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Keywords:

  • Chara corallina;
  • aquaporins;
  • hydraulic conductivity;
  • hydroxyl radicals;
  • negative osmosis;
  • oxidative gating

ABSTRACT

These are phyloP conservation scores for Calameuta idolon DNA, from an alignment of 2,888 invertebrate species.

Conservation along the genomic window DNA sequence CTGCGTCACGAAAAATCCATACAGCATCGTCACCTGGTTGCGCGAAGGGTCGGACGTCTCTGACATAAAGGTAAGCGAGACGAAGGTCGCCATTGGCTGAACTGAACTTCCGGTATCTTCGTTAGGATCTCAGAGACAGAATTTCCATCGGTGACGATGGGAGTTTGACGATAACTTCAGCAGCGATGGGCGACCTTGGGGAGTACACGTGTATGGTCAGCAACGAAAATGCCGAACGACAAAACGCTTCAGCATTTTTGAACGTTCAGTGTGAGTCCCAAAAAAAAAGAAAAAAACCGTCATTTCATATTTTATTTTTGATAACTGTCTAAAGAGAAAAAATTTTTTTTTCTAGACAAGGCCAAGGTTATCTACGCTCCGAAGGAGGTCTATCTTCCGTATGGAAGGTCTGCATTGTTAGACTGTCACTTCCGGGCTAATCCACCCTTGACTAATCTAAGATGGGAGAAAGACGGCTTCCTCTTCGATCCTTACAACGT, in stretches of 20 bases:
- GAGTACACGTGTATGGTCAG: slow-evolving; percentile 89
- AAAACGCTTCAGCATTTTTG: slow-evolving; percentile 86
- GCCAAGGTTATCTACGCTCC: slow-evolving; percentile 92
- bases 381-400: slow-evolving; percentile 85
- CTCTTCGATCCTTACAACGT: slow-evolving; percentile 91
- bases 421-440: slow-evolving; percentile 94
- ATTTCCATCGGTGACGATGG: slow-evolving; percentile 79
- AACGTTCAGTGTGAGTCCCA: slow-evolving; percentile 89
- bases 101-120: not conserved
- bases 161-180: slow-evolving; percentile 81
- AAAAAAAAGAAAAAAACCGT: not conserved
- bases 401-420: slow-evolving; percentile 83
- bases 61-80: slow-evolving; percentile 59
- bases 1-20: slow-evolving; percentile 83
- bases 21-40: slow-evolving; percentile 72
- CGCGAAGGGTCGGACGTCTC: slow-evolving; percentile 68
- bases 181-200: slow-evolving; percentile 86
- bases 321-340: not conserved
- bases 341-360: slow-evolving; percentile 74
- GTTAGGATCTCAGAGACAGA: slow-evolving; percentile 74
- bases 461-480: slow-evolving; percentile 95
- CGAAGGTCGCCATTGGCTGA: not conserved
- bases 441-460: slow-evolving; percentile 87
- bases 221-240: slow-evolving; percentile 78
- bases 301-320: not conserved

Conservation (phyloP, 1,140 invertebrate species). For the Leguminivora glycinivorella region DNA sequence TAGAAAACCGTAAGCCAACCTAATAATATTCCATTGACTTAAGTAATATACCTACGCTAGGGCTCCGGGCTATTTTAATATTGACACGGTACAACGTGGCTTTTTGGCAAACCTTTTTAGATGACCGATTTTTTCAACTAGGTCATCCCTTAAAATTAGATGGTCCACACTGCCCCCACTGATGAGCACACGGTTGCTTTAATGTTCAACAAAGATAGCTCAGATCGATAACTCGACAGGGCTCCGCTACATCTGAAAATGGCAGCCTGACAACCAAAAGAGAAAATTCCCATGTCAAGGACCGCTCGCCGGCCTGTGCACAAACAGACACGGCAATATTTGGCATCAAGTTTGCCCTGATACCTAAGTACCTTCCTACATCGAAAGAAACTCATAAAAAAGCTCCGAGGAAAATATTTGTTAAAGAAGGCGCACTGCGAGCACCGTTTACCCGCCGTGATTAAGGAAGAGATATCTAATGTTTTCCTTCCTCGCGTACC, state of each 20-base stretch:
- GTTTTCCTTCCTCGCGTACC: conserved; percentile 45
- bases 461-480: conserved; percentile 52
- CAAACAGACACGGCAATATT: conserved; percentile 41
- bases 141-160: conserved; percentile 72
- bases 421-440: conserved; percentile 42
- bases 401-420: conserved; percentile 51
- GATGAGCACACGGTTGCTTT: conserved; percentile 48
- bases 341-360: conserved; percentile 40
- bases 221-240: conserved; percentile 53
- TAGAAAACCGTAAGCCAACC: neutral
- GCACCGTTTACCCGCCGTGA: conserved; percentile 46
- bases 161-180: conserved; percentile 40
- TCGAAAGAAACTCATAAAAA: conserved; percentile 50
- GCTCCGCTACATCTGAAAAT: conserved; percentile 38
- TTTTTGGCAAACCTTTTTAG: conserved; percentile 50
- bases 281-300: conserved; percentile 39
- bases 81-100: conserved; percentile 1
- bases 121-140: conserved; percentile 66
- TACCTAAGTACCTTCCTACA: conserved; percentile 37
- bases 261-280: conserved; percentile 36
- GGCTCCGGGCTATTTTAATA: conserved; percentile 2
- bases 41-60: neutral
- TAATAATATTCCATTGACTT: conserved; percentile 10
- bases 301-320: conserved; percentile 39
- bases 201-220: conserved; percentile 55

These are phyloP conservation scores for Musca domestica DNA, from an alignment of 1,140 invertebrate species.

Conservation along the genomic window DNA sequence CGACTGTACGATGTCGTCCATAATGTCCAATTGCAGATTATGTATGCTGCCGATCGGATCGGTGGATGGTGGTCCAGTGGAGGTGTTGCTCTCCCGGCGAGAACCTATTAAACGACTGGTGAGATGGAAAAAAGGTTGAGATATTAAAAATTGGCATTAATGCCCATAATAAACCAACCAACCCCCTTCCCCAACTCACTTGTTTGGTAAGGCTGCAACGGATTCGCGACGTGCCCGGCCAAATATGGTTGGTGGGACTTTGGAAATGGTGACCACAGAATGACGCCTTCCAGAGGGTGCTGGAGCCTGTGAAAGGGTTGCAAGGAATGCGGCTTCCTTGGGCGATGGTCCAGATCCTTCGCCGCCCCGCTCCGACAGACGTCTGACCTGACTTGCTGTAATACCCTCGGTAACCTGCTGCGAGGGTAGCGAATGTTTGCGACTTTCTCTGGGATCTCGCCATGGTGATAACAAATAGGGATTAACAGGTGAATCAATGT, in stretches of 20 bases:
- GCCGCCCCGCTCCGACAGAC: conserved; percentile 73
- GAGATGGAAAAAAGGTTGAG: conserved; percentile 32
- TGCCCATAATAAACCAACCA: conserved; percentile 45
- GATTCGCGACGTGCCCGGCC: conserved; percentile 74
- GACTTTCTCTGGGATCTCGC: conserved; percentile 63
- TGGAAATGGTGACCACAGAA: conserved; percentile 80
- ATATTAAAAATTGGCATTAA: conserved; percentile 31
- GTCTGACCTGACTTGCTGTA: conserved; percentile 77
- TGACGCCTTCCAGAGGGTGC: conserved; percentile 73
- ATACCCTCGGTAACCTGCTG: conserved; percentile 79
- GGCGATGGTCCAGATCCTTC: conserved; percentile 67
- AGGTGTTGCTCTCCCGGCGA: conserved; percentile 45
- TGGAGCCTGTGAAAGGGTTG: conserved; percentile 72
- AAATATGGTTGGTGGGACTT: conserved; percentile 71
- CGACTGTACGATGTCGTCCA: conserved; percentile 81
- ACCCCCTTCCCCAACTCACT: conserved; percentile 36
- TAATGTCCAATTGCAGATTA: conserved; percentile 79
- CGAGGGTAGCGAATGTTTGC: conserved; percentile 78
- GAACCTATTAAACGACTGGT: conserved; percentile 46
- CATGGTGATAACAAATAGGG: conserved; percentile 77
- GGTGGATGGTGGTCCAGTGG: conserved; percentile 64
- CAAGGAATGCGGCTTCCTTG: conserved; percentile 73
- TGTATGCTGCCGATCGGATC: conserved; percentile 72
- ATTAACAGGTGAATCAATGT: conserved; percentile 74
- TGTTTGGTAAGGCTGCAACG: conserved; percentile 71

Hydroxyl radicals (*OH) as produced in the Fenton reaction (Fe2+ + H2O2 = Fe3+ + OH + *OH) have been used to reversibly inhibit aquaporins in the plasma membrane of internodes of Chara corallina. Compared to conventional agents such as HgCl2, *OH proved to be more effective in blocking water channels and was less toxic to the cell. When internodes were treated for 30 min, cell hydraulic conductivity (Lp) decreased by 90% or even more. This effect was reversed within a few minutes after removing the radicals from the medium. In contrast to HgCl2, radical treatment reduced membrane permeability of small lipophilic organic solutes (ethanol, acetone, 1-propanol, and 2-propanol) by only 24 to 52%, indicating some continued limited movement of these solutes across aquaporins. The biggest effect of *OH treatment on solute permeability was found for isotopic water (HDO), which largely used water channels to cross the membrane. Inhibition of aquaporins reduced the diffusional water permeability (Pd) by about 70%. For the organic test solutes, which mainly use the bilayer to cross the membrane, channel closure caused anomalous (negative) osmosis; that is, cells had negative reflection coefficients (σs) and were transiently swelling in a hypertonic medium. From the ratio of bulk (Lp or osmotic permeability coefficient, Pf) to diffusional (Pd) permeability of water, the number (N) of water molecules that align in water channels was estimated to be N = Pf/Pd = 46 (on average). Radical treatment decreased N from 46 to 11, a value still larger than unity, which would be expected for a membrane lacking pores. The gating of aquaporins by *OH radicals is discussed in terms of a direct action of the radicals when passing the pores or by an indirect action via the bilayer. The rapid recovery of inhibited channels may indicate an easy access of cytoplasmic antioxidants to closed water channels. As hydrogen peroxide is a major signalling substance during different biotic and abiotic stresses, the reversible closure of water channels by *OH (as produced from H2O2 in the apoplast in the presence of transition metals such as Fe2+ or Cu+) may be downstream of the H2O2 signalling. This may provide appropriate adjustments in water relations (hydraulic conductivity), and a common response to different kinds of stresses.